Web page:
Ellie (14:10):
Well, this is the current one. 

Lauren (14:11):
Okay. So let's say this part of this process is we narrowed it down. I also feel like you look at your competitors, you sleep on it, you’ve got to give it time and space. We scaled it. We saw how it could look in so many sizes if it was going to be as small as, I don't know, a stamp. Yeah. So okay, let's take it from this to where we went or where we're going. So I'll let you take it away. 

Ellie (14:48):
Okay. Well, yeah. Essentially, as I mentioned a few minutes ago, this was a case, I think, where this shift we talked about making was because we have shifted. This wasn't like, oh, this logo is so outdated. We designed it when Quark was still the program. There was nothing wrong with this here. This was fine. This could work. If there was another company Out & About Communications this might work for them. But this was designed, was brand new 10 years ago and was serving all sorts of clients across all sorts of industries. But now we are very firmly dedicated to financial services. And this just felt a little too soft, a little too feminine. We wanted something that not only felt a little bit more relevant in the financial services space—number one to feel relevant—but number two to show our clients a little bit more of what you could get from us if we were to work on your brand. But also now our brand personality is more defined. And that was part of the brand book work I was talking about.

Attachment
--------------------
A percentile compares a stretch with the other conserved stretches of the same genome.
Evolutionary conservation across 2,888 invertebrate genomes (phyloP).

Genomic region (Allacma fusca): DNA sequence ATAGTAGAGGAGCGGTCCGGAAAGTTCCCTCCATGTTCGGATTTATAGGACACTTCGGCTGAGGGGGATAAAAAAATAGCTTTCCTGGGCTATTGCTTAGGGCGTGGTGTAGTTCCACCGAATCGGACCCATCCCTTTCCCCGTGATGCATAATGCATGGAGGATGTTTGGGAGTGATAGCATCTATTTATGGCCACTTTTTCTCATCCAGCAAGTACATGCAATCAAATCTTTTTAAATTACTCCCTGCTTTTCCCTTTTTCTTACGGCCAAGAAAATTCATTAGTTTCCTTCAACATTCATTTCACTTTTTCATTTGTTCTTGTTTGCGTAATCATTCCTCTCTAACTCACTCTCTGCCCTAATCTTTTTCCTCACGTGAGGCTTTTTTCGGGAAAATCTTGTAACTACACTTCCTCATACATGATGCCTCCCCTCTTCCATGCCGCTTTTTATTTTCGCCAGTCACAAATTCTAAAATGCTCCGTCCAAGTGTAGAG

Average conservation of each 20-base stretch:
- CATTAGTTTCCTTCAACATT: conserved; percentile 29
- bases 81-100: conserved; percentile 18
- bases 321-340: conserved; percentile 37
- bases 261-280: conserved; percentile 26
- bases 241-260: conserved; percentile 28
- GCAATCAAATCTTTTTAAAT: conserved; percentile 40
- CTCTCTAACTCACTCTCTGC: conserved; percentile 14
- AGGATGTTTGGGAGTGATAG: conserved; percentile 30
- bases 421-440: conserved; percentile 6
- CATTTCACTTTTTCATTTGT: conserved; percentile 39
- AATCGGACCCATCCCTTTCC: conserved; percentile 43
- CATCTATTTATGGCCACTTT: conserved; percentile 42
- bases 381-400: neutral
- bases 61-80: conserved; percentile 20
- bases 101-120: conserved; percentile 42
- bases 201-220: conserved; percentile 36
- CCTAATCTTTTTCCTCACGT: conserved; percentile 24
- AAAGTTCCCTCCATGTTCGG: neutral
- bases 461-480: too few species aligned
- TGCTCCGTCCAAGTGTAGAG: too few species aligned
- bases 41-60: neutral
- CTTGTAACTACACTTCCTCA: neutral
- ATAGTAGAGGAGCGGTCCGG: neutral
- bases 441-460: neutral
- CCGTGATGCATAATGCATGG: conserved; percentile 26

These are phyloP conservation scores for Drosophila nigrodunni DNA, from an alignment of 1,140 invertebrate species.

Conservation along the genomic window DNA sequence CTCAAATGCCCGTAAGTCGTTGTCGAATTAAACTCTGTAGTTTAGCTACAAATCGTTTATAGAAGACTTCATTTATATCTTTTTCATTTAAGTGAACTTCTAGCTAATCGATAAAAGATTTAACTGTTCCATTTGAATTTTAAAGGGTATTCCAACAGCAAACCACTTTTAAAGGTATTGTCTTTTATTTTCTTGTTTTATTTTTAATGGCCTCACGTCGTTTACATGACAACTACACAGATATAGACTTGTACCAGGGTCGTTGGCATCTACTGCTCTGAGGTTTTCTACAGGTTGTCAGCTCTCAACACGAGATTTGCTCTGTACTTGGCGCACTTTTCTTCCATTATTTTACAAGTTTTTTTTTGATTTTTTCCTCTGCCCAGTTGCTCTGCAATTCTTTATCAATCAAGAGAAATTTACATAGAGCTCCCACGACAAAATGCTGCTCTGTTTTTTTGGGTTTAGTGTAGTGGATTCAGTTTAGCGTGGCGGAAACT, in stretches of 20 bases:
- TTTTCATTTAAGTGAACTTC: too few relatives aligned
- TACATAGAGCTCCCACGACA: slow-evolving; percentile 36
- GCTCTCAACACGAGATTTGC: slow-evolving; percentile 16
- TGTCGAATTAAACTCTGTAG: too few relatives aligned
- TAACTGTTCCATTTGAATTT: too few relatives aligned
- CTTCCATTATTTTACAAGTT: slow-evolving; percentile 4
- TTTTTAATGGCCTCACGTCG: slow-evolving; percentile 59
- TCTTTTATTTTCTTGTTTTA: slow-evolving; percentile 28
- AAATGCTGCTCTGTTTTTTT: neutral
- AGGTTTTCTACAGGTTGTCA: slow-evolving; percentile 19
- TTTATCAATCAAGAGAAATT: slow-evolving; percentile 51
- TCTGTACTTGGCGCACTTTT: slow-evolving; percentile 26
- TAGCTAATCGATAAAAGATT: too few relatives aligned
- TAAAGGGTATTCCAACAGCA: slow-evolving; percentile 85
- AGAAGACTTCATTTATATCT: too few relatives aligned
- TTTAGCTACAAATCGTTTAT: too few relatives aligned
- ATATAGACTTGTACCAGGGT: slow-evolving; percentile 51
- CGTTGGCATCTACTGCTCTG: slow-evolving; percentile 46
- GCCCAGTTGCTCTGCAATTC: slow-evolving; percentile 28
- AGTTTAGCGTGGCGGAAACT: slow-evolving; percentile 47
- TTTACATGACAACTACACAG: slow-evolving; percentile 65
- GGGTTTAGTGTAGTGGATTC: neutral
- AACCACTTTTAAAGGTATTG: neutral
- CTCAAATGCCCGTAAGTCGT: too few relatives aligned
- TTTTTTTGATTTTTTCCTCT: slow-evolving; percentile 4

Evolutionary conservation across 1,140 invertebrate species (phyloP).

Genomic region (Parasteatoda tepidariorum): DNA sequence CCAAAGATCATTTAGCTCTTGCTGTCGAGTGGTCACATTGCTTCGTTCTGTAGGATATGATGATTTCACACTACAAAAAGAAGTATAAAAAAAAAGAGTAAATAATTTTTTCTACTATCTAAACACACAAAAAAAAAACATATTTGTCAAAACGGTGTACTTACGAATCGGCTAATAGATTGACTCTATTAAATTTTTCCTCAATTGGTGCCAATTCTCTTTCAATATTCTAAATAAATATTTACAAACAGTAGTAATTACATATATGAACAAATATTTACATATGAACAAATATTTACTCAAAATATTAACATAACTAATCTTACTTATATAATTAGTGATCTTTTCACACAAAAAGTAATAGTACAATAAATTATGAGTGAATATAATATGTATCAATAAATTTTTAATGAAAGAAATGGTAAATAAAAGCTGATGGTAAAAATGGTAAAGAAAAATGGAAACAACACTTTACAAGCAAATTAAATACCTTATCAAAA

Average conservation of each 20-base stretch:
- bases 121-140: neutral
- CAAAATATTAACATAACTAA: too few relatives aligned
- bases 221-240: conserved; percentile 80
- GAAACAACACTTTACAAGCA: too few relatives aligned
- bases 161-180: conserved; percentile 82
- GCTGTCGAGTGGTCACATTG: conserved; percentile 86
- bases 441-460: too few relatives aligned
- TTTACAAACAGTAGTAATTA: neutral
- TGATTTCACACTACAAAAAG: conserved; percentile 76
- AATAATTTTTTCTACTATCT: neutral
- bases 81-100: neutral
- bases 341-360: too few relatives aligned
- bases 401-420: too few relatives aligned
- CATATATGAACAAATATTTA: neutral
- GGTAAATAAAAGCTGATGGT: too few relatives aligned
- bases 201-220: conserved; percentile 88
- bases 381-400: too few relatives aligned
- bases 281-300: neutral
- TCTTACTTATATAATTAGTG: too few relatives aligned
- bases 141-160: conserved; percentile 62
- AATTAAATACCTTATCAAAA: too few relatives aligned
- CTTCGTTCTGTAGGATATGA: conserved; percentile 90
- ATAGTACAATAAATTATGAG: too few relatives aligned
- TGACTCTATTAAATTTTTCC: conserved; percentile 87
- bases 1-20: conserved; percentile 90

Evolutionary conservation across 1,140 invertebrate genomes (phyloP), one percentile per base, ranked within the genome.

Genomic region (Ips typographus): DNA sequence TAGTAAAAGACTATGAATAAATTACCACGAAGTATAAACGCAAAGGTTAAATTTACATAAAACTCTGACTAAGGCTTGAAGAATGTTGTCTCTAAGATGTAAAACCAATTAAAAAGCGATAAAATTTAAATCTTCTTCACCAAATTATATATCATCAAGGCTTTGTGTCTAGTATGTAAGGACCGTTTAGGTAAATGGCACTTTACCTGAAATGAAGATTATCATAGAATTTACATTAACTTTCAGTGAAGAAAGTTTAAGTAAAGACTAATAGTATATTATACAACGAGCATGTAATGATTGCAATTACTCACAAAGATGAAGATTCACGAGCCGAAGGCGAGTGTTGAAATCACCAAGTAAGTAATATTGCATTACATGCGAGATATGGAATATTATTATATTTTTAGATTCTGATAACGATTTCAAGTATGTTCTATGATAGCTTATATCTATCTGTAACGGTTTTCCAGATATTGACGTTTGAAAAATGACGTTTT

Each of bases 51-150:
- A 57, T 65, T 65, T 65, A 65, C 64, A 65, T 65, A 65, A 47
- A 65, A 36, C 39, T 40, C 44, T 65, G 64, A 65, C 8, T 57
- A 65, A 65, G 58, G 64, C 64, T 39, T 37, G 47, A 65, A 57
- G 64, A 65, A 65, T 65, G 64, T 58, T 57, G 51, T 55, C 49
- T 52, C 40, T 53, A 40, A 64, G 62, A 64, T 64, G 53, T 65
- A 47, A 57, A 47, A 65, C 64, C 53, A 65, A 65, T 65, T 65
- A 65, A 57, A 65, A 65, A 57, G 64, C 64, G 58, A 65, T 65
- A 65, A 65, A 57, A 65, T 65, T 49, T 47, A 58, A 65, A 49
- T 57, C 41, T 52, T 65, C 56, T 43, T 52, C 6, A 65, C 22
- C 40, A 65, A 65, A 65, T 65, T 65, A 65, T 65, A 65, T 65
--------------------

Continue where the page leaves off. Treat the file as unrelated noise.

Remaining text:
Am I allowed to say our brand personality?

Lauren (15:55):
Yeah, let's do it. Let's share it. 

Ellie (15:57):
I wasn’t sure if it was a secret sauce.

Lauren (15:58):
It’s not!

Ellie (16:00):
Yeah, our brand personality is magnetic zest. And what I love about that is that's the energy we try to bring to everything we do, to every client meeting, to every interaction, to every project. Part of the reason why personally, a second part of the reason why I took this, rolled it Out & About, is because I think it's really interesting working in industries or in brands other people might think are dry. Oh, financial services. Oh, banking loans. Oh, financial advisors, that's so boring. But it doesn't have to be; it's only boring if you decide it's going to be boring.

So that's why I really like the intersection of how do we take our brand personality of magnetic zest and marry that with something that feels relevant and kind of the stereotypically stuffy, even though that industry is loosening up a little bit. If you look at some of the SaaS products and other new innovations, the financial services area is definitely opening up and starting to have a little bit more personality. But how do we bring those two together in a little bit more of a relevant way as compared to just where this was and what it was designed for was a different purpose?

Lauren (17:05):
Totally dead on. And by the way, we have a whole other podcast where Tiffany, who's our content director, goes through what the brand personality is. We can link to that below as well. And we further define what magnetic zest is. If someone were to hear that off the street, they'd be like, what in the world? But we go into what that means. It literally is a whole tool, an awesome tool that we talk about on that other podcast. So okay, I feel like, again, drumroll. Do we want to share where we are? Okay, let's talk about where we're at.

Ellie (17:40):
Yeah. Okay. So I'll talk through a few aspects of it. And sorry if I get design jargony; I'll try not to.